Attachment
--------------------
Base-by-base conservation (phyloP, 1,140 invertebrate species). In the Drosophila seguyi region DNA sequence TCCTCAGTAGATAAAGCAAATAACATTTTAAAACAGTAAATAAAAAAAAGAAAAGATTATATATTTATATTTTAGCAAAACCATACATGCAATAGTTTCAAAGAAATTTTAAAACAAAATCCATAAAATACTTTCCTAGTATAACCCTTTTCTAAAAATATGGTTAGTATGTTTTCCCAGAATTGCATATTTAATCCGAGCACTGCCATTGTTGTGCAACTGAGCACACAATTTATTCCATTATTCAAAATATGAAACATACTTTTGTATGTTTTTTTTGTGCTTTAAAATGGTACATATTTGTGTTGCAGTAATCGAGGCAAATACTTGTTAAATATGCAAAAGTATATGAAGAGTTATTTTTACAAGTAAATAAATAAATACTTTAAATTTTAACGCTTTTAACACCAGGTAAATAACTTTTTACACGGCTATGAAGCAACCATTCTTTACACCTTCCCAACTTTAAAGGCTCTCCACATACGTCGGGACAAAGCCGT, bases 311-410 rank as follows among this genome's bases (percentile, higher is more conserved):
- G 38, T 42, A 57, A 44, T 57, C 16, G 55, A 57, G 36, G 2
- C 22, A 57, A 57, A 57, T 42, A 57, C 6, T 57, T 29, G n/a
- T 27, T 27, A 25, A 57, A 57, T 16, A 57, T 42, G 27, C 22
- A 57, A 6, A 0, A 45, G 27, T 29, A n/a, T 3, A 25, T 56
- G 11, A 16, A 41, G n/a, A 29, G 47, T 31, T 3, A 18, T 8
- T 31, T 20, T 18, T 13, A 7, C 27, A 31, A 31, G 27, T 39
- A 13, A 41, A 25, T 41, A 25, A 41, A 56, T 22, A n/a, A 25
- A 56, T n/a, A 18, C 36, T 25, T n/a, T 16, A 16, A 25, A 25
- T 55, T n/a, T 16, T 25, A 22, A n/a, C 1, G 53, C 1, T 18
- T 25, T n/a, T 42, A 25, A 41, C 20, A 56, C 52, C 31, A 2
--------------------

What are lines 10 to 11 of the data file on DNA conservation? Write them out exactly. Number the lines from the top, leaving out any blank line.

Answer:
- T 55, T n/a, T 16, T 25, A 22, A n/a, C 1, G 53, C 1, T 18
- T 25, T n/a, T 42, A 25, A 41, C 20, A 56, C 52, C 31, A 2